The second ground on which the jury was permitted to find wantonness on the part of appellant is open to the criticism that it permits a finding that appellant failed to sound the statutory crossing warning. In many Illinois decisions it is held that the testimony of a witness that he heard no locomotive bell or whistle before a crossing accident is merely negative in character and raises no issue of fact for the jury. See Provenzano v. Illinois Central R. Co., supra; Robins v. Pitcairn et al., supra; Allen v. Pennsylvania R. Co., 7 Cir., 120 F.2d 63; Trumbo v. Chicago, B. Q.R. Co., 389 Ill. 213, 59 N.E.2d 92; Carrell v. New York Central R. Co., supra. The jury could not base a finding of wantonness upon any failure to sound the crossing alarm when there was no evidence that the alarm was not sounded. There is no evidence to support a finding that the enginemen intentionally failed to stop the train before striking appellee, or that they failed through recklessness, as distinguished from ordinary care, to discover his peril in time to avoid the collision. There is no evidence to show that a freight train of 75 cars moving at a speed of 40 miles an hour or 60 feet a second could have been stopped or its speed sufficiently decreased in time to avoid the collision.
There is authority for the rule that the sufficiency of the evidence in a negligence case removed to a Federal court because of diversity of citizenship is a matter of substantive law governed by the law of the State in which the accident occurred. Gutierrez et al. v. Public Service Interstate Transp. Co., 2 Cir., 168 F.2d 678. But, in any event, the rule in this circuit on negative evidence is the same as that in Illinois, at least in cases where, as here, the motorist who did not hear the crossing alarm had his attention directed to other matters or his hearing ability decreased by other noises, and where there was independent positive evidence to the contrary. Appellee admits that while his automobile was stalled on the track he "directed my attention to getting off the track," and that when his motor was not running he was "grinding on the starter." Chicago E.I. Ry. Co. v. Sellars, 8 Cir., 5 F.2d 31, 33; Chicago N.W.R. Co., v. Garwood, 8 Cir., 167 F.2d 848, 851.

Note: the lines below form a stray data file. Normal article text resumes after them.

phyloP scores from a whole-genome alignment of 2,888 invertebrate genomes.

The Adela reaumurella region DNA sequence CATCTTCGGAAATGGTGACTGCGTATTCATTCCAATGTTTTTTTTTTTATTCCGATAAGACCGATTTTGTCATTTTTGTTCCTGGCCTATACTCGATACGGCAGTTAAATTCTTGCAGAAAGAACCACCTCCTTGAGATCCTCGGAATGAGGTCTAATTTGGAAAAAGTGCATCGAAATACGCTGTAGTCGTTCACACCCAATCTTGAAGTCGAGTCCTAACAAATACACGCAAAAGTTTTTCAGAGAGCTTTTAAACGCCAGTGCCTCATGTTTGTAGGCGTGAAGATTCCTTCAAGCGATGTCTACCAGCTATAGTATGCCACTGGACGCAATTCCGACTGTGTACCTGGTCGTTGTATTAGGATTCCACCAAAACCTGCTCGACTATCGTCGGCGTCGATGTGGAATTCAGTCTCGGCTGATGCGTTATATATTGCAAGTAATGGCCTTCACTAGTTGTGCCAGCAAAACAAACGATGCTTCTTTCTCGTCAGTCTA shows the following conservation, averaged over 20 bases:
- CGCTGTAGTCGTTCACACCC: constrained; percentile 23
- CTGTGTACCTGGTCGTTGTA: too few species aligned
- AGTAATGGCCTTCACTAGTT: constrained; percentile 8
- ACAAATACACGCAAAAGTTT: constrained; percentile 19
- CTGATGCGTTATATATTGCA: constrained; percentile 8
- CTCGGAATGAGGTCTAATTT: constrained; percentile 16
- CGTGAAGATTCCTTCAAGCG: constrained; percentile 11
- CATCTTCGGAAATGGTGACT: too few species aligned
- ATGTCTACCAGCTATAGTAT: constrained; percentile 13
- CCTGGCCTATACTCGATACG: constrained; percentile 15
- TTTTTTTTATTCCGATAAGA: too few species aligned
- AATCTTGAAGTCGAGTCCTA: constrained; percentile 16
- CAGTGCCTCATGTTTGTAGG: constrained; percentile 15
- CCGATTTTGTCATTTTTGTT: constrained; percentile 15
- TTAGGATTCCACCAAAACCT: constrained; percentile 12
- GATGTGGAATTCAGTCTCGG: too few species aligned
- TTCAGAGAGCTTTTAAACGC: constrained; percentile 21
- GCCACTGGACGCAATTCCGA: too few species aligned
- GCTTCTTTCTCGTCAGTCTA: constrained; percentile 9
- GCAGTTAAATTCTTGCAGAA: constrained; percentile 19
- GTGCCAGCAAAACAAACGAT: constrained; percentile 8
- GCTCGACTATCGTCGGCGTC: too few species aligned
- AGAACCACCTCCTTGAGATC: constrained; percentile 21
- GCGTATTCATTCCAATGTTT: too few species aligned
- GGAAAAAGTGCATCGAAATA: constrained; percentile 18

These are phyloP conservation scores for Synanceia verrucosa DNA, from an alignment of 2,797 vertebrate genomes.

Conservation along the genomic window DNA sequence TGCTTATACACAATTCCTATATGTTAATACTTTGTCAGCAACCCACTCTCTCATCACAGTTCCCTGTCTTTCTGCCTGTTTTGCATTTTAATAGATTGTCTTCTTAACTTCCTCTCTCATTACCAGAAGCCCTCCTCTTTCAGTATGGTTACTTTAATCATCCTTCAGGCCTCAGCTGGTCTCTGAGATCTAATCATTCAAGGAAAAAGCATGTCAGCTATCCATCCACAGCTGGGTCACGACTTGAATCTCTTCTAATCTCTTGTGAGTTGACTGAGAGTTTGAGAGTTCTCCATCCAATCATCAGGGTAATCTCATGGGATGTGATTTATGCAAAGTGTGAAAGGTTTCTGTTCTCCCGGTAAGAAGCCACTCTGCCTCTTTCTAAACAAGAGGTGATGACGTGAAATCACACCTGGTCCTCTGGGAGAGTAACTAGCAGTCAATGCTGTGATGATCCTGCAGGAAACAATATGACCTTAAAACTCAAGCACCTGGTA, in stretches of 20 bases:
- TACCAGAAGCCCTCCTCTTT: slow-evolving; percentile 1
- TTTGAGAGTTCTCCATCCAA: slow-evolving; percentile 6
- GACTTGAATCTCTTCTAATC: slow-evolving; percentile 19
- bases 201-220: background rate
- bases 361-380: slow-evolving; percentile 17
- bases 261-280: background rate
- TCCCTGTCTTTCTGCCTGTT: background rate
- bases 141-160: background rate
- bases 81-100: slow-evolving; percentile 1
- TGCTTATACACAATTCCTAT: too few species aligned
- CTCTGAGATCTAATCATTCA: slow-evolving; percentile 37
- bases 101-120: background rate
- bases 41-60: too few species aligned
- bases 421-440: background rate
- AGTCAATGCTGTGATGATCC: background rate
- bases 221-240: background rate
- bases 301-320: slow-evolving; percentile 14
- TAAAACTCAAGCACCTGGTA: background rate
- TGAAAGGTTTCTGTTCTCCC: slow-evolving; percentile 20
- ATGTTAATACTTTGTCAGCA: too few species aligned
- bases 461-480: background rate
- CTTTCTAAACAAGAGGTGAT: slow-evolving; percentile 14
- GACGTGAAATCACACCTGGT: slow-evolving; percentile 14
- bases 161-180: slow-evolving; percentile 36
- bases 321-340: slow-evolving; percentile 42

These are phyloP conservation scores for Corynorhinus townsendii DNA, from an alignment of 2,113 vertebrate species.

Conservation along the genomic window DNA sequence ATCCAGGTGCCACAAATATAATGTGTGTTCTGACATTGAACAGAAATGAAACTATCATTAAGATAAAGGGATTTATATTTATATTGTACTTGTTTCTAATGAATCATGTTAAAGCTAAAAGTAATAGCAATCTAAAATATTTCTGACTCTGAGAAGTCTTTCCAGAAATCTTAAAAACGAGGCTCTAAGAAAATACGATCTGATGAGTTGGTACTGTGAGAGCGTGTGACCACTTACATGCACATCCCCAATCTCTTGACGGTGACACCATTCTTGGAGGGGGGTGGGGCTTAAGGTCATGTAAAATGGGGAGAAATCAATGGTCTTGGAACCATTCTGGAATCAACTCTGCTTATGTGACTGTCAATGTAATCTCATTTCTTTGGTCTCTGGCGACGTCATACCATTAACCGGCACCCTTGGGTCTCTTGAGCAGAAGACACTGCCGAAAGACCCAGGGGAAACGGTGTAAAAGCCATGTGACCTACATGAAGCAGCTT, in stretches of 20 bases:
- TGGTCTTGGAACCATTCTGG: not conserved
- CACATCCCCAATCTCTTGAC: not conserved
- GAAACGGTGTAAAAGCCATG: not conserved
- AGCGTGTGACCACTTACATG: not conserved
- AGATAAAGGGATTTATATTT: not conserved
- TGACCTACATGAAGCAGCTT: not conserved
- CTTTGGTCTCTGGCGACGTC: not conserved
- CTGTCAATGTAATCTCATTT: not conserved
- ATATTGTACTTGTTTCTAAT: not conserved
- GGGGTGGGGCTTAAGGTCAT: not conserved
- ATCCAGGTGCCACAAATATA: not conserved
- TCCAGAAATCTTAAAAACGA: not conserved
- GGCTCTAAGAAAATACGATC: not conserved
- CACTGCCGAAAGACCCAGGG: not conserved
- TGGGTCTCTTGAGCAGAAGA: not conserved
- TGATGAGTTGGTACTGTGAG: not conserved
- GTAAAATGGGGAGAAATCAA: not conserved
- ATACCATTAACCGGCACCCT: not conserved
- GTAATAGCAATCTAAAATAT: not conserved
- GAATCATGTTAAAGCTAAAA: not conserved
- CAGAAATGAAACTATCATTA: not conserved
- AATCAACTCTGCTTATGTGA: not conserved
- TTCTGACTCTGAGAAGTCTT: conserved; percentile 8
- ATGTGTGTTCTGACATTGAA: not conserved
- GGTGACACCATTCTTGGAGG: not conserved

We have found no Illinois case in which a finding of wanton conduct was sustained on evidence showing the operation of the train at an excessive speed or a failure to sound the crossing alarm, or both, although in violation of law; or in failing to maintain a crossing in compliance with the statute. In the Illinois cases involving crossing accidents in which a finding of a jury on wanton conduct has been sustained, there was, in addition to a showing of the conditions just mentioned, other evidence to show that the crossing was peculiarly hazardous and that the operators of the train approaching at an excessive rate of speed without sounding the crossing alarm knew or should have known of the dangerous conditions existing at the crossing, so that the jury was justified in finding on the whole evidence the necessary knowledge of danger to others and conscious disregard of the consequences. Compare Gately v. Chicago E.I.R. Co., supra, 138 F.2d at page 227. The evidence in this case, in our opinion, does not meet the requirements of Illinois law for the submission of an issue of wanton conduct to the jury.
The conclusion just reached leaves for consideration appellant's contention that the evidence in this case conclusively established the contributory negligence of appellee as the proximate cause of his injury. The controlling principle on this question is stated in Greenwald v. Baltimore O.R. Co., 332 Ill. 627, 164 N.E. 142, 144.
"The rule has long been settled in this state that it is the duty of persons about to cross a railroad track to look about them and see if there is danger, and not to go recklessly upon the track, but to take proper precaution to avoid accident. It is generally recognized that railroad crossings are dangerous places, and one crossing the same must approach the track with the amount of care commensurate with the known danger, and when a traveler on a public highway fails to use ordinary precaution while driving over a railroad crossing, the general knowledge and experience of mankind condemns such conduct as negligence. Graham v. Hagmann, 270 Ill. 252, 110 N.E. 337; Lake Shore Michigan Southern Railroad Co. v. Hart, 87 Ill. 529; Chicago, Burlington Quincy Railroad Co. v. Damerell, 81 Ill. 450; Toledo, Wabash Western Railway Co. v. Jones, 76 Ill. 311.
"One who has an unobstructed view of an approaching train is not justified in closing his eyes or failing to look or in crossing a railroad track in reliance upon the assumption that a bell will be rung or a whistle sounded. No one can assume that there will not be a violation of the law or negligence of others and then offer such assumption as an excuse for failure to exercise care. The law will not tolerate the absurdity of allowing a person to testify that he looked but did not see the train when the view was not obstructed, and where, if he had properly exercised his sight, he must have seen it. Schlauder v. Chicago Southern Traction Co., 253 Ill. 154, 97 N.E. 233.